Quinone Imine Dyes

The following article is from The Great Soviet Encyclopedia (1979). It might be outdated or ideologically biased.

Quinone Imine Dyes


a group of dyes that are derivatives of para-quinone imine (I) or para-quinone diimine (II), in which the hydrogen atom of an imine group is replaced by an aromatic residue containing an NH2 or OH group. Among the quinone imine dyes are indophenols (III), indamines (IV), and indoanilines (V) and (VI). Instead of benzene residues, dyes (III), (IV),

(V), and (VI) may contain naphthalene or some other aryl group, and the hydrogen atoms may be replaced by radicals, such as CH3.

Quinone imine dyes are produced by the concurrent oxidation of para-aminophenols and phenols or para-diamines and amines, as well as by the condensation of para-nitrosophenols with phenols or para-nitrosamines with amines or phenols. Dyes (III), (IV), (V), and (VI) have an intense blue or green color but are not sufficiently stable; they are used as intermediate products in the production of sulfur dyes. Quinone imine dyes with a more complex structure, one containing in the ortho position to the central nitrogen atoms nitrogen, oxygen, or sulfur atoms, which form a heterocycle, are used in the production of azine, oxazine, and thiazine dyes, respectively.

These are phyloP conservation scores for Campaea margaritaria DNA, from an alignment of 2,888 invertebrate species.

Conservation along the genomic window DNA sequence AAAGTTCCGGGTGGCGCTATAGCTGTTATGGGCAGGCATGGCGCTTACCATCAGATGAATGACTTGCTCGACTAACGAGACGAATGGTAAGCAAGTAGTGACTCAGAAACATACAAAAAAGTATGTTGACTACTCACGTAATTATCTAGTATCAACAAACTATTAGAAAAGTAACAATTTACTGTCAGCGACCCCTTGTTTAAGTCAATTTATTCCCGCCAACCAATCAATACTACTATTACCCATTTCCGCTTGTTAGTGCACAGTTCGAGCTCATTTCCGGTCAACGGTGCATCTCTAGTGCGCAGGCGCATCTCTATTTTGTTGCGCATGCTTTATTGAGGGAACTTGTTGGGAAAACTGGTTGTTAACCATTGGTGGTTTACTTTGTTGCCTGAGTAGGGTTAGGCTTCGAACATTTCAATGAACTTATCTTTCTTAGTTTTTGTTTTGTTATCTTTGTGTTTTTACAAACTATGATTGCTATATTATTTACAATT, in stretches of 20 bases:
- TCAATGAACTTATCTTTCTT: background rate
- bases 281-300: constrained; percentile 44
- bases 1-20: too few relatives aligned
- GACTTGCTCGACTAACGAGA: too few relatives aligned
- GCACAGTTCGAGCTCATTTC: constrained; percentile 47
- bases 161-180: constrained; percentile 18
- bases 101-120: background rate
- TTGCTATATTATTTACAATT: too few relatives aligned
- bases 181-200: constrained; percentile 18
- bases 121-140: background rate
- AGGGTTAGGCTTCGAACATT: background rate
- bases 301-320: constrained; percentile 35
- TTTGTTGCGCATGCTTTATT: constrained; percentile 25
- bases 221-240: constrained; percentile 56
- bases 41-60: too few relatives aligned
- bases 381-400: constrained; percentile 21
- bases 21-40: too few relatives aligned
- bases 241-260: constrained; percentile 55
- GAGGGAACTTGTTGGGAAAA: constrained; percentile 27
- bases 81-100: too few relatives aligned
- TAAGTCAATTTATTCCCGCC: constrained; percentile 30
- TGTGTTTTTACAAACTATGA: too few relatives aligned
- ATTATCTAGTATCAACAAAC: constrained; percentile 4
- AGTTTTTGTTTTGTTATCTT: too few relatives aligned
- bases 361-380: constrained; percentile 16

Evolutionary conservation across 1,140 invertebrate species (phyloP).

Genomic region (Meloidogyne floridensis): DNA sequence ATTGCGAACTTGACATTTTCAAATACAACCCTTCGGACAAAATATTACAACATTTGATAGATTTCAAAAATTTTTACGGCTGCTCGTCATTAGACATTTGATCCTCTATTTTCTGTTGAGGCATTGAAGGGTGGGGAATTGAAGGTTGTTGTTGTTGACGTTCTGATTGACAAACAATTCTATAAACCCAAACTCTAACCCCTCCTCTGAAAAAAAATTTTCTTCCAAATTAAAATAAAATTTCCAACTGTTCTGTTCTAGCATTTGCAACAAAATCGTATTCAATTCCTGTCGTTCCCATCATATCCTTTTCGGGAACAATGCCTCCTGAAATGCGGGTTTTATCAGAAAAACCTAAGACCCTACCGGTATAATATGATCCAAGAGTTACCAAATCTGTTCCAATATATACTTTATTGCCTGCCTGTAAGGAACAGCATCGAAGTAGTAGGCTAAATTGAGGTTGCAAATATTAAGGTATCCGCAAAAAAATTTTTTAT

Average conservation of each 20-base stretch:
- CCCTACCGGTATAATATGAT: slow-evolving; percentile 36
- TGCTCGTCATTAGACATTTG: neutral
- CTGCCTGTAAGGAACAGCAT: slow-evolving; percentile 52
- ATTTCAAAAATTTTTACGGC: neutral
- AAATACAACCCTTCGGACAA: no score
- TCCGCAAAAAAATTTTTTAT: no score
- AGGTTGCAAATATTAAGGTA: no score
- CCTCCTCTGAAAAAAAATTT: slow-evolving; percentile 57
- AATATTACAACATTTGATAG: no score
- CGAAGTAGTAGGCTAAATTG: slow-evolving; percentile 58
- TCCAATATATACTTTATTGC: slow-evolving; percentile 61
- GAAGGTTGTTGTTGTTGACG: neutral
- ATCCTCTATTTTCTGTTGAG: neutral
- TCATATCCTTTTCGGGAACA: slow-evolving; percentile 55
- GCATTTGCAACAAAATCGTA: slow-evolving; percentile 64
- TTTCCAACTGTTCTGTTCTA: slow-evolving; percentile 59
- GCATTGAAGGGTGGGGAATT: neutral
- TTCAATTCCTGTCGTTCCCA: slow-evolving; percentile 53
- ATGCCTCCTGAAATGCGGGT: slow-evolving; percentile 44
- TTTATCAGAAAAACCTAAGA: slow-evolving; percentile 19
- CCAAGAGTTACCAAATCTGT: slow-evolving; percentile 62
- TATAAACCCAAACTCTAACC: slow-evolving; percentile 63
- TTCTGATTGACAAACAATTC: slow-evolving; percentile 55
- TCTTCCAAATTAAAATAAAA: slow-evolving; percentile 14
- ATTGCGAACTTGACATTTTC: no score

Quinone imine dyes are also commonly used in color photography and in the production of pencils, as well as for dyeing paper and fur. In addition, they are used as chemical indicators.


Stepanov, B. I. Vvedenie v khimiiu i tekhnologiiu organicheskikh krasitelei. Moscow, 1971.


The Great Soviet Encyclopedia, 3rd Edition (1970-1979). © 2010 The Gale Group, Inc. All rights reserved.
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